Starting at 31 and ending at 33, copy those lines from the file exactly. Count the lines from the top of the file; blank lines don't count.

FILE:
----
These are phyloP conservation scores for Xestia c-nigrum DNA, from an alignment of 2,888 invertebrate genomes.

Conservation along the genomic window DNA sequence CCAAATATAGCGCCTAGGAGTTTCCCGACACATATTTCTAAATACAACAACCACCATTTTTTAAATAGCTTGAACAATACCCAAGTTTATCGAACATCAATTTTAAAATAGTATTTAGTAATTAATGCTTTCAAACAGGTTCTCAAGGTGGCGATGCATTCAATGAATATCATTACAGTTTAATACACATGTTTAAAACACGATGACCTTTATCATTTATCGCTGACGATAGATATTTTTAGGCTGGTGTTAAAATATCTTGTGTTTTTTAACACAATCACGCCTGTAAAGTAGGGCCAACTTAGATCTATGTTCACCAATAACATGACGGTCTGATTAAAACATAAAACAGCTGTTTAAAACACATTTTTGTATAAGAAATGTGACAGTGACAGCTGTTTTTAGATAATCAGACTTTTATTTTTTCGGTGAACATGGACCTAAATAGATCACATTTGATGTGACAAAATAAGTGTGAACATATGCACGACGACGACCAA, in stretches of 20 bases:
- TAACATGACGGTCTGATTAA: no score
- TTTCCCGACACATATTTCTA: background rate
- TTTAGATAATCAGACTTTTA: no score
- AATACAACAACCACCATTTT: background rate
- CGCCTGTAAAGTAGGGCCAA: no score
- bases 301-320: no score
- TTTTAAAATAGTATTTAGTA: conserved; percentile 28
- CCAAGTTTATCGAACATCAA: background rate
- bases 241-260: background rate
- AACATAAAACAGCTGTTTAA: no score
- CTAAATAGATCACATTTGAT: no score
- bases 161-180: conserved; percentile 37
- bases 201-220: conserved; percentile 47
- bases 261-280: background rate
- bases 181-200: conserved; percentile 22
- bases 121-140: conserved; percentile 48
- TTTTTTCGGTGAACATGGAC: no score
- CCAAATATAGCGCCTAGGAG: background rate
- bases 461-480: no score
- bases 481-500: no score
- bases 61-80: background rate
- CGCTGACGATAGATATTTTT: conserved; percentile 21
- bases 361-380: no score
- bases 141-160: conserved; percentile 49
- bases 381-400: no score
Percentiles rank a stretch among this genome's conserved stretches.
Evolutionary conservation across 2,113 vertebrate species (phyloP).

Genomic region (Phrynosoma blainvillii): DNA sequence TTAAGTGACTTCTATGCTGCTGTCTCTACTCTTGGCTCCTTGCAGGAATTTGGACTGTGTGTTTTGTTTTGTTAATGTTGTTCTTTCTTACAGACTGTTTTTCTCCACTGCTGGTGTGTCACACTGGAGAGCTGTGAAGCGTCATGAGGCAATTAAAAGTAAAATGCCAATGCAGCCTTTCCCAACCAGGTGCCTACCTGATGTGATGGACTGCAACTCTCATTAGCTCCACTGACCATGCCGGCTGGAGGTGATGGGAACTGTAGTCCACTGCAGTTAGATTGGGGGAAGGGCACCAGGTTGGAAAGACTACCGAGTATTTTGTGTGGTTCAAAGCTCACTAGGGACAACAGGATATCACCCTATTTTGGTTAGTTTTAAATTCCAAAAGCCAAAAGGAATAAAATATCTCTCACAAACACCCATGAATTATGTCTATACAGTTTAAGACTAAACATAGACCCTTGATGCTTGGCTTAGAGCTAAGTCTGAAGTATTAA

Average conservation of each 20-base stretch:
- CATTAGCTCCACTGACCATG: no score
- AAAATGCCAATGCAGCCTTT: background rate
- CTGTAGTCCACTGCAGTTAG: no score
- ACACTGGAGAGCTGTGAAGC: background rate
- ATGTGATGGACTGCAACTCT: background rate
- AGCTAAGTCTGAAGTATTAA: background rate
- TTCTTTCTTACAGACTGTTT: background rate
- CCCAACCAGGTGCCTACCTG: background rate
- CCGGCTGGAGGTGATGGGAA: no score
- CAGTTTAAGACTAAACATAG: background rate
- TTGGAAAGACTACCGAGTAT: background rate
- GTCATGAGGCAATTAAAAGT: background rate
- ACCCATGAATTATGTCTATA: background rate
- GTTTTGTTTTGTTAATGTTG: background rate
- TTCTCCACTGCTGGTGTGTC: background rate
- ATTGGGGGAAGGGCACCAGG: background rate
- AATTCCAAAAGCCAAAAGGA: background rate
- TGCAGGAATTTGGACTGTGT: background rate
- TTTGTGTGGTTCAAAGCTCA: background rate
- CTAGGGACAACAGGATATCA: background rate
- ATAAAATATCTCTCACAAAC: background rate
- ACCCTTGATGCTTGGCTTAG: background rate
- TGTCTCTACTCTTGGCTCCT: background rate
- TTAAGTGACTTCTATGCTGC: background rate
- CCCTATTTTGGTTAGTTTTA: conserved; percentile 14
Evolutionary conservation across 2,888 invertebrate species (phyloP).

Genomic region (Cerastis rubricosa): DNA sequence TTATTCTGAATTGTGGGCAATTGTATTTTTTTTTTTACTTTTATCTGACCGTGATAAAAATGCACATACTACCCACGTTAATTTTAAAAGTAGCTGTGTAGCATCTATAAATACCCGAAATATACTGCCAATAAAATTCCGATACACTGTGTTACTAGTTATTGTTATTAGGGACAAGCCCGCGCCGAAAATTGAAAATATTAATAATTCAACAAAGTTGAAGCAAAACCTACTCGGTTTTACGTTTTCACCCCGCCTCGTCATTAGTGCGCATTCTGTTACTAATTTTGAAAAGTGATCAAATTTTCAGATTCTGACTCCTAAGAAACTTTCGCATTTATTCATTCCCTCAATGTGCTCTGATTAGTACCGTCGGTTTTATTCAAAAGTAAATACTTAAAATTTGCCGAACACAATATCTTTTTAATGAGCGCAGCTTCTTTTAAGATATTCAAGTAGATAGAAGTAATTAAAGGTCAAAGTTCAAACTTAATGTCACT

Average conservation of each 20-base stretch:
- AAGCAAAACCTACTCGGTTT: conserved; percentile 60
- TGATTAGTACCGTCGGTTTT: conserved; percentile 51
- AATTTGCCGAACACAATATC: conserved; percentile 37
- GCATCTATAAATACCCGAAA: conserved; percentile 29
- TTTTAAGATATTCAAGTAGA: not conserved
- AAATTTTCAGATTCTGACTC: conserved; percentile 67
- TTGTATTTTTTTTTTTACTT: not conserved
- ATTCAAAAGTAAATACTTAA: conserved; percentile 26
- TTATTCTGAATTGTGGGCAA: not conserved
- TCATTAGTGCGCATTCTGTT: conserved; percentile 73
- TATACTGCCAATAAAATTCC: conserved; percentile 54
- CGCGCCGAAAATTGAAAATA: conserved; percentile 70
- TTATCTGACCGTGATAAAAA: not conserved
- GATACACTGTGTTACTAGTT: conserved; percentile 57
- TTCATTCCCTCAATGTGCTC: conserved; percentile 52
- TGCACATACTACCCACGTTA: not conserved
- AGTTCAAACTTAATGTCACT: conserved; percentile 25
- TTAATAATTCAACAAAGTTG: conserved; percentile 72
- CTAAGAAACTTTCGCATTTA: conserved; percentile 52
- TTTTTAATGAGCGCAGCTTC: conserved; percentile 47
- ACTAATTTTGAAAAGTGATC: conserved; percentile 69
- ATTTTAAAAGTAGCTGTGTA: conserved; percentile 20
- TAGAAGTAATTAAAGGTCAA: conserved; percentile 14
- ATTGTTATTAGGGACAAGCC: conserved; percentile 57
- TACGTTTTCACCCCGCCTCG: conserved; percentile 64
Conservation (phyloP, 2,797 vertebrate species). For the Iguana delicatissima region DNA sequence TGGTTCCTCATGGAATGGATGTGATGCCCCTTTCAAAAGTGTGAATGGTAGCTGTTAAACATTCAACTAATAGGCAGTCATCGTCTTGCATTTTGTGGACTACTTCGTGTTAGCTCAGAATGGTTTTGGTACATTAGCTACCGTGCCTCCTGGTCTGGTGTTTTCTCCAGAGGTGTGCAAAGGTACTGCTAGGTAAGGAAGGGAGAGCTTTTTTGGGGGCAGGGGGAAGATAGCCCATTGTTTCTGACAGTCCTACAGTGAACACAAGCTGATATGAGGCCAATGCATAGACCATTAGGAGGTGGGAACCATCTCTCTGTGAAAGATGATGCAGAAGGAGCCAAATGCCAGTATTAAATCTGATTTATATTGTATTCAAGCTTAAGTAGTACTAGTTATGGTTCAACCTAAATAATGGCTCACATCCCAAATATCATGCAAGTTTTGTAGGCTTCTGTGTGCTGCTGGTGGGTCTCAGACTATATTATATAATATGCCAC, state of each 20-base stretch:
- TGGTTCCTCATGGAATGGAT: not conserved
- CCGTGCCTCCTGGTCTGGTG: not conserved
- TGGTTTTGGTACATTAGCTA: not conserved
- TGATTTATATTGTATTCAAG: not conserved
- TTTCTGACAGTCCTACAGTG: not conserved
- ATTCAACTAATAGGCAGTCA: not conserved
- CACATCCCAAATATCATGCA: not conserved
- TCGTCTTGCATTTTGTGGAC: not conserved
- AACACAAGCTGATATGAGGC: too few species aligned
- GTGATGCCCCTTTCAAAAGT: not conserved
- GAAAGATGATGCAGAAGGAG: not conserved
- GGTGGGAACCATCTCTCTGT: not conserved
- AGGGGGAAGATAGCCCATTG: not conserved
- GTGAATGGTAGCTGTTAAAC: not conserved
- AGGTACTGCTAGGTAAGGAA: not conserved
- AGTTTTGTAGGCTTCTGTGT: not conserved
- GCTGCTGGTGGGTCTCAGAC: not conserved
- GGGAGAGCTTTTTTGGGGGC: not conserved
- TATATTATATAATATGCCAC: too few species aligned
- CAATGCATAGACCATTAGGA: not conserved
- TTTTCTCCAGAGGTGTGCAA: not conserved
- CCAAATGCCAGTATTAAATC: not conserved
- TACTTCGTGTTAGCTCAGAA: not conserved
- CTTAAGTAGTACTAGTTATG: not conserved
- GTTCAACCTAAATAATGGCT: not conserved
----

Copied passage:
Average conservation of each 20-base stretch:
- CATTAGCTCCACTGACCATG: no score
- AAAATGCCAATGCAGCCTTT: background rate